This award aims to combine technologies to provide approaches that avoid using animals to analyse early neural dysfunctional events in Alzheimer’s disease.
Pathologic changes to the brain caused by Alzheimer’s disease are thought to occur before clinical symptoms present, including increased activity of functionally-related neuron populations (neural circuits). Research is focusing on identifying these biomarkers of disease and developing treatments for asymptomatic individuals to prevent disease progression. Often studies are performed in vivo, typically using rodents. Surgery can be required, for example to insert biosensors or electrodes to allow high-resolution recordings of neurons. The animals can have severe atrophy of the brain and humane endpoints are used to prevent unnecessary suffering. Through a CRACK IT Challenge, Dr Selina Wray (Co-Supervisor) developed cerebral organoids from patient-derived induced pluripotent stem cells, which form neural circuits enabling the study of early Alzheimer’s disease.
The student, with Dr Marc Busche, will combine the organoid technology with structural and functional recording techniques used in Marc’s laboratory to study neural circuits in Alzheimer’s disease. This will include Neuropixels multi-channel electrophysiology to monitor neuronal spiking activity in specific neurons and related neuron populations. The student will develop skills in organoid culture, two-photon calcium imaging and lightsheet microscopy.
Alzheimer's Disease (AD) is a devastating disorder for which effective disease-modifying treatments are yet to be identified. Recent evidence from our laboratory indicates that neural circuit dysfunction emerges very early in AD, preceding cognitive deficits and shaping subsequent disease progression, ultimately leading to neurodegeneration and dementia. Neural circuits in AD exhibit early neuronal hyperexcitability which transitions to hypoactivity in later disease, as a result of the pathological effects of Abeta and tau (the hallmark proteins that accumulate in AD), respectively. Mouse models have been crucial to dissecting these circuit-level changes with high spatiotemporal resolution while providing remarkable insights into potential pathological mechanisms and candidate therapeutic targets. Nevertheless, clinical translation of promising therapies in preclinical models (e.g., reduction/removal of Abeta) has so far proven unviable, highlighting the limitations of animal models as well as the challenge in disambiguating human-disease relevant pathological alterations. Current research investigating changes in neural circuit function in AD is typically conducted in mice that carry mutations/transgenes or manifest proteinopathies which reproduce phenotypes observed in human disorders. Such experiments (often of moderate severity) are highly complex, invasive, and of low-throughput, as it is often necessary to perform surgeries and implant cranial apparatus and inject biosensors/implant electrodes to enable high-resolution in vivo recordings. These challenges emphasise the need to identify and validate complimentary and alternative models that more faithfully recapitulate human brain circuits in AD and beneficially address the use of animal models in AD research.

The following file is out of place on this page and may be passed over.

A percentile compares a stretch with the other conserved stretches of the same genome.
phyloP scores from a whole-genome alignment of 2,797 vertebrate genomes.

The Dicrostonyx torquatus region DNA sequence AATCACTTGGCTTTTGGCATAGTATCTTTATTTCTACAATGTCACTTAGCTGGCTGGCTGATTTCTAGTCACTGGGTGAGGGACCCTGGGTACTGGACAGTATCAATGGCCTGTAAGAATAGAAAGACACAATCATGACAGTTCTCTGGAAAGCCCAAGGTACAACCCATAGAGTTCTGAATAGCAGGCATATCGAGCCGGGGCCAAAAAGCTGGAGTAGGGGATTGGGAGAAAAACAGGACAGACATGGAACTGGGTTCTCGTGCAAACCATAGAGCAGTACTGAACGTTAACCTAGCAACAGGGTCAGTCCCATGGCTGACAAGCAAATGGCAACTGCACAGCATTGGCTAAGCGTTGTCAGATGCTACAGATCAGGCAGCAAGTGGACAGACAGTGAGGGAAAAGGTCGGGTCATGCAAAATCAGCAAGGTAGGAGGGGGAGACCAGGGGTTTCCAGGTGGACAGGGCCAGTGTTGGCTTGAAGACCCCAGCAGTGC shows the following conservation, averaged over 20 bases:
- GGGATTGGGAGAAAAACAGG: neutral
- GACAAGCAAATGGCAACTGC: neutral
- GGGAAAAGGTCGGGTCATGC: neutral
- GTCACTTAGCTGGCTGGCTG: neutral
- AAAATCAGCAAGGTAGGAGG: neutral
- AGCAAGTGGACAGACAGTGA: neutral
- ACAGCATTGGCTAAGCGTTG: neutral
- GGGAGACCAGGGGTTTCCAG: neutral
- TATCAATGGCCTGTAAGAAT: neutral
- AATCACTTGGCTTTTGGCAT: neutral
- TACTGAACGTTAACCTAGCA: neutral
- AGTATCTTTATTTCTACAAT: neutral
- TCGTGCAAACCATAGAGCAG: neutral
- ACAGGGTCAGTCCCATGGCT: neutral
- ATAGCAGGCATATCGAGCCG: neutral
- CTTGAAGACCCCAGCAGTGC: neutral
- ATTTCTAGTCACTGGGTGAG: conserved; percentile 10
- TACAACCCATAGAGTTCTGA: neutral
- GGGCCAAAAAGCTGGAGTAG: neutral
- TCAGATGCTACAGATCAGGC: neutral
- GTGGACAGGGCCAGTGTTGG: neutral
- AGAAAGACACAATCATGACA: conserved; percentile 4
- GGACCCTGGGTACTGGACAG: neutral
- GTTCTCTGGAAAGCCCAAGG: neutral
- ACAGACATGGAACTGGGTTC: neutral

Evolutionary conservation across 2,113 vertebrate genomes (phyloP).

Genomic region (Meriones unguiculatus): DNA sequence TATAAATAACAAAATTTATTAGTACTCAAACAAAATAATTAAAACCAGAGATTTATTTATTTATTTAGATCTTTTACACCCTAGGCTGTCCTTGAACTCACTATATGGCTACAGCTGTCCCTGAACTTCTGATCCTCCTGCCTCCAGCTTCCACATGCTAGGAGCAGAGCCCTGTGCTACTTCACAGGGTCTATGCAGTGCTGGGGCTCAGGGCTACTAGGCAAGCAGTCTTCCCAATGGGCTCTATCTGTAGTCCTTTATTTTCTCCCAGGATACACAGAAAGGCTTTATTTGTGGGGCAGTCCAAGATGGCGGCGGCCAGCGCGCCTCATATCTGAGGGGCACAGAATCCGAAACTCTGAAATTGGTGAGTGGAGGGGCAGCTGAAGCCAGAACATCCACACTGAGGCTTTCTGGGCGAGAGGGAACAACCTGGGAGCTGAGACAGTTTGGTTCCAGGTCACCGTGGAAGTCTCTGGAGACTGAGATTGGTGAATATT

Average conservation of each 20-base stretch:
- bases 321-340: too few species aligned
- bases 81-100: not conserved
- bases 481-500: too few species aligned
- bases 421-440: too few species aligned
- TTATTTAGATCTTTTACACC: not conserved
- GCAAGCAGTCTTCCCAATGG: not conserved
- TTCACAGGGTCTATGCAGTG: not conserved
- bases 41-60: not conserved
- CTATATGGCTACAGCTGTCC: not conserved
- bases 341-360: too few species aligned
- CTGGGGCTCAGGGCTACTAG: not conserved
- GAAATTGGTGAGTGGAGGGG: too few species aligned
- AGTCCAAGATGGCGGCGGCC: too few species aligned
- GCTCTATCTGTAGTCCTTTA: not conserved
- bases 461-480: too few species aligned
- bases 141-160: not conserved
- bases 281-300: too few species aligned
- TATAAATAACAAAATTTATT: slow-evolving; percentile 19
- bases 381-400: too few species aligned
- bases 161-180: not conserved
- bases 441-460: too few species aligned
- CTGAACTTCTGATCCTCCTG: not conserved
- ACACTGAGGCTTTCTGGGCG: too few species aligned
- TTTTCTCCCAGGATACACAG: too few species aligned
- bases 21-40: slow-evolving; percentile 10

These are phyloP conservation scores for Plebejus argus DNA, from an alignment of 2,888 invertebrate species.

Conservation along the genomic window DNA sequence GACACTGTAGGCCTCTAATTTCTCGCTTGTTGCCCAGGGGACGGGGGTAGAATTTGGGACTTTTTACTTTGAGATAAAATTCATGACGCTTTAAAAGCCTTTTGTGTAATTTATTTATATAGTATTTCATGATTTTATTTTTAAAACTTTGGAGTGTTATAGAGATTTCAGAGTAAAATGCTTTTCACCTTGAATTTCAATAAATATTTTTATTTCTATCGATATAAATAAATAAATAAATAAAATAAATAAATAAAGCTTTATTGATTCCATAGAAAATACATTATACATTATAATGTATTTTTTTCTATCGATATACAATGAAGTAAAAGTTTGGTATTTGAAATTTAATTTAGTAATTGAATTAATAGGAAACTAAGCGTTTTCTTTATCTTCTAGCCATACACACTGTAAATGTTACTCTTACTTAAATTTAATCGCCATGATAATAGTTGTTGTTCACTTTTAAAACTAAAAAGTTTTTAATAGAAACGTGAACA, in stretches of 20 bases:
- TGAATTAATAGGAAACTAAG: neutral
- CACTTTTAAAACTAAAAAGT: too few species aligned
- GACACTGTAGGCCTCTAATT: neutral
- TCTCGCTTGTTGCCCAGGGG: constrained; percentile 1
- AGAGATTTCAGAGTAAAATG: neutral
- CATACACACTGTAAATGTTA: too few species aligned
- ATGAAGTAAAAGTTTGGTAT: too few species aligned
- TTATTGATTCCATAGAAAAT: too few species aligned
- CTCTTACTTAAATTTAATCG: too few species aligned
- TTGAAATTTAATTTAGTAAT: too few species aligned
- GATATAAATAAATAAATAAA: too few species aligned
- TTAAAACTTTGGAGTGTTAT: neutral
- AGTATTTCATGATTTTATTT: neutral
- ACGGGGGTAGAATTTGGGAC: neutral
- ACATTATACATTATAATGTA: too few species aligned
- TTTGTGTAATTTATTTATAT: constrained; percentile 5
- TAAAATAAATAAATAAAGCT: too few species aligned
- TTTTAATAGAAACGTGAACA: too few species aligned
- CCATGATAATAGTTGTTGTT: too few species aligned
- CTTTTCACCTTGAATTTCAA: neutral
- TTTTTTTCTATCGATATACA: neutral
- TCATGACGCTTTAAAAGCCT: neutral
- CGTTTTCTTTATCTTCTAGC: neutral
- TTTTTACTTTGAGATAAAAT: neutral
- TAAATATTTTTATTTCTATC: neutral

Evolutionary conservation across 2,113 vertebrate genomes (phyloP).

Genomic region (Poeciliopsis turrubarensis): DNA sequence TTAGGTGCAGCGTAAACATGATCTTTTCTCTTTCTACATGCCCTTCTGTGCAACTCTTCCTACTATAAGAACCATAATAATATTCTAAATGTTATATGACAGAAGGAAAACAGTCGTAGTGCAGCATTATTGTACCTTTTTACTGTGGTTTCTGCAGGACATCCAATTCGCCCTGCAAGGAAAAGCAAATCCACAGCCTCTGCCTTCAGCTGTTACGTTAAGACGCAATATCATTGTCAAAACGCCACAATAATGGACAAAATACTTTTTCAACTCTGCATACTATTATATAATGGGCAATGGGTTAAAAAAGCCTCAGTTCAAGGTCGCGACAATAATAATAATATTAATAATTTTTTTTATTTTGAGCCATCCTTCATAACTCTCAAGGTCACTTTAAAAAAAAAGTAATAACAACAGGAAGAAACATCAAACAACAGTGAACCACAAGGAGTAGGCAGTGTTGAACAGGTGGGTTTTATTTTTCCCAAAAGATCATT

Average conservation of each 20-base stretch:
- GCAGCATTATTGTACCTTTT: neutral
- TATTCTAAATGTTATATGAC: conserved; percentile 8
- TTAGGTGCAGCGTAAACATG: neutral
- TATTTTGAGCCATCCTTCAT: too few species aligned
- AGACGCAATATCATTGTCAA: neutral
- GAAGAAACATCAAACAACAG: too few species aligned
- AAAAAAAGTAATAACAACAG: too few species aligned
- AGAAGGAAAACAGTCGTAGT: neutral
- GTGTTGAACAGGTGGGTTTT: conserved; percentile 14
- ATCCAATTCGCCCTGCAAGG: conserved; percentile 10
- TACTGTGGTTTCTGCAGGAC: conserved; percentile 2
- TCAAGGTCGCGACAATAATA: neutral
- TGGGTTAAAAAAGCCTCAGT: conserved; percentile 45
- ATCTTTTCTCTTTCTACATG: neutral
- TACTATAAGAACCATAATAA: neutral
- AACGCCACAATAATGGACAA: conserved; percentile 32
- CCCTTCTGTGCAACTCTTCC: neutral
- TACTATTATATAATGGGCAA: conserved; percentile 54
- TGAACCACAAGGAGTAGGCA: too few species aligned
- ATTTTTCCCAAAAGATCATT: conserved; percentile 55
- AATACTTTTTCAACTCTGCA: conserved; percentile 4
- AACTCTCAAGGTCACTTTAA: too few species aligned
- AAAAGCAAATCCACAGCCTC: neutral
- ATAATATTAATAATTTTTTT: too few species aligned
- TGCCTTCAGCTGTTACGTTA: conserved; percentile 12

Technical advances in patient-derived induced pluripotent stem cell (iPSC) methodologies have recently emerged that provide an auxiliary approach with which to model human disease that can be studied and modulated under tightly controlled experimental conditions. Notably, our collaborator on this proposal, Prof. Selina Wray at UCL, building on work funded by the NC3Rs (through CRACK IT in 2013 on the Untangle project), has successfully generated long-term viable and homogeneous cerebral organoids from familial AD and tauopathy patients which form complex neuronal circuits and permit the study of disease-relevant circuit-level changes in human-associated neural components. Here, we propose to uniquely integrate this expertise with that of the Busche Laboratory's in state-ofart structural and functional recording techniques to study neuronal circuits in AD (i.e., Neuropixels multi-channel electrophysiology, two-photon calcium imaging, 3D lightsheet microscopy). In so doing, we aim to leverage and combine the cutting-edge methods established by both groups to establish a radically novel platform to gain transformative insights into AD circuit function, promote clinical translation, and significantly reduce reliance on animal models.
Patient-derived iPSC cultures will have the complete disease-relevant genetic profile, and the proposed high-resolution recording techniques will permit the detailed investigation of disease mechanisms in relevant cell types and overlying circuits, and provide a novel opportunity to interrogate the early cellular and molecular changes that lead to the development of clinical AD. With the increasing recognition of the importance of early neural circuit dysfunction in AD, and a growing number of laboratories worldwide utilising animal models to understand the mechanistic underpinnings of neuronal circuitry in AD, we anticipate that validation of our organoid model will lead to a substantial replacement of 25% of existing animal work, not only in our laboratory but also, subsequently, in the ~20 laboratories worldwide (equating to ~300 animals/year) which study circuit dysfunction in AD.